It went down with a bang and real quick, too.
And the Gen. Hoyt S. Vandenberg has become a feature attraction just as quickly.
More importantly to Keys officials, an estimated 20,000 divers have descended on the Vandenberg, and they haven't left their wallets at home.
"We went down, charted the whole boat, the company was excited to have that business," said Brian Kinsey, manager of Diver's Cove in Davie.
Kinsey took a group of 12 to Key West to dive the Vandenberg.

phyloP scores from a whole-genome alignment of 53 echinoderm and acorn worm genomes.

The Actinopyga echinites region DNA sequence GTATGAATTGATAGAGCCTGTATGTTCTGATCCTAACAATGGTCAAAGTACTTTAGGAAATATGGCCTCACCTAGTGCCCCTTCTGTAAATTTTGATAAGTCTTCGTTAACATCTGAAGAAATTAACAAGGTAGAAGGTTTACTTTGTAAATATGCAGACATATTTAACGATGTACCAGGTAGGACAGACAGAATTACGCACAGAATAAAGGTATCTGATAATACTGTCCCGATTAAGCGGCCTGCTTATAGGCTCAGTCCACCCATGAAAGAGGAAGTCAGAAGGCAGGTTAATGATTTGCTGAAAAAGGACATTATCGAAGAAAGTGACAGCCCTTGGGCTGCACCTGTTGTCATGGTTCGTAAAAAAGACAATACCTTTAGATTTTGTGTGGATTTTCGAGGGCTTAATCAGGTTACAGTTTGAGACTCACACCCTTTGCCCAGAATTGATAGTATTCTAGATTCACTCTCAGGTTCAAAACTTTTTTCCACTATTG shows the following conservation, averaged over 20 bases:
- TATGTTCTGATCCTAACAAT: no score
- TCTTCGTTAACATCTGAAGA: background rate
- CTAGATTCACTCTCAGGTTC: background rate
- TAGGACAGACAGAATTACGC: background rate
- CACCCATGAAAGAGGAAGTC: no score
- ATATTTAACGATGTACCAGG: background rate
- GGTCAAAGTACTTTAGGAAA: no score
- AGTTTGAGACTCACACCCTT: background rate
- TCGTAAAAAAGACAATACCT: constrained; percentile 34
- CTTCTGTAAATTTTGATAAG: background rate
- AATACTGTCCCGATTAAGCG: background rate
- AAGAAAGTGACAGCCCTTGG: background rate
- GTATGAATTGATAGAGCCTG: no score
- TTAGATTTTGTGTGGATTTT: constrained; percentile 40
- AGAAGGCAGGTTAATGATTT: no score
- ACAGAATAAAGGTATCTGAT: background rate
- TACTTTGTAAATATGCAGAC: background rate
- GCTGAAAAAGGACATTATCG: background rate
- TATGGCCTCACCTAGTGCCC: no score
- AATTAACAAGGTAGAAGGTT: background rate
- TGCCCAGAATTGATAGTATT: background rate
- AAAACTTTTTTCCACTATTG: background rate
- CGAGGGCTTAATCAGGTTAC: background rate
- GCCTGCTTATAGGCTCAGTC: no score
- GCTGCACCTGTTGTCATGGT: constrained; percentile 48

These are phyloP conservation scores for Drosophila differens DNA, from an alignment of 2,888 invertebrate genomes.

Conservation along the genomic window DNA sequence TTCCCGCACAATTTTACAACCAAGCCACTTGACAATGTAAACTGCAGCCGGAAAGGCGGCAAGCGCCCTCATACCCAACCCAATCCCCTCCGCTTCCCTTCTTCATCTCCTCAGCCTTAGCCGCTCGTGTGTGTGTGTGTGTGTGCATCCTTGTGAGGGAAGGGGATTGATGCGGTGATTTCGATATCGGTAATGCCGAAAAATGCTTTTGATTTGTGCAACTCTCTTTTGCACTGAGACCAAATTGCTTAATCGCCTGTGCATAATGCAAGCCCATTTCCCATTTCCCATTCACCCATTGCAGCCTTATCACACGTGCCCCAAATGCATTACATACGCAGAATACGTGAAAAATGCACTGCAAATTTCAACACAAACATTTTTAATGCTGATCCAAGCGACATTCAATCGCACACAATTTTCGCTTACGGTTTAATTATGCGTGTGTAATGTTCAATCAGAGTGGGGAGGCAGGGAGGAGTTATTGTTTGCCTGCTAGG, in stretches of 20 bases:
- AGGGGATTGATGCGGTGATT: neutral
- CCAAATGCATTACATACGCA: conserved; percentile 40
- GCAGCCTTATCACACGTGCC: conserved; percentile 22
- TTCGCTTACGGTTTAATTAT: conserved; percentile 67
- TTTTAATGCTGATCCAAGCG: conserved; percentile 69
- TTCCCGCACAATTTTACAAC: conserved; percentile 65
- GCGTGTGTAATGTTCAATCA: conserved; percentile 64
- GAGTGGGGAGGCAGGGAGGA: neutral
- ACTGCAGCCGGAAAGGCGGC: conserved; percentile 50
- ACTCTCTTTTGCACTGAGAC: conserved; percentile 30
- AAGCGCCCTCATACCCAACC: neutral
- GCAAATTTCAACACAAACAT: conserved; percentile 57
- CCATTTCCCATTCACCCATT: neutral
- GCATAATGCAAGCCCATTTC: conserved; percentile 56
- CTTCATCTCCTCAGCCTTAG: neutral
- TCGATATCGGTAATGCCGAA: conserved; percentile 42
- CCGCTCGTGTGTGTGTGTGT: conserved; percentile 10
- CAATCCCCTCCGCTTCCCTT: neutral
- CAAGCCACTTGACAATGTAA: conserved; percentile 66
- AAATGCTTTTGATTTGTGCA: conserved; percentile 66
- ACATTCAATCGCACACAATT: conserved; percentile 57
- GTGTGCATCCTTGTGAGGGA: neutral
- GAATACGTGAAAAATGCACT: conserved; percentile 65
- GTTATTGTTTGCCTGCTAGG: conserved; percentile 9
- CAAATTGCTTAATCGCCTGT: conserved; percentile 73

"We had dinner of Duval Street, stayed in a local hotel, had breakfast and the next day went up and did a dive at Looe Key," he said.
Local boosters say the ship is so big divers can't take it all in with just one dive. That's good news to hotel and motel operators who cherish return customers.
Reports are that some dive shops have seen an 18-percent increase in business since the big ship went down. Divers have come from around the world for the new and unique diving experience.
"You can't even see the ship there are so many fish," said Joe Weatherby who headed the project. "It is spectacular."
The 523-foot long artificial reef has taken well to its new underwater home, which in it's hayday would have been a death knell. The Vandenberg was a missile tracking ship.
Now it's tracking loot for the Keys.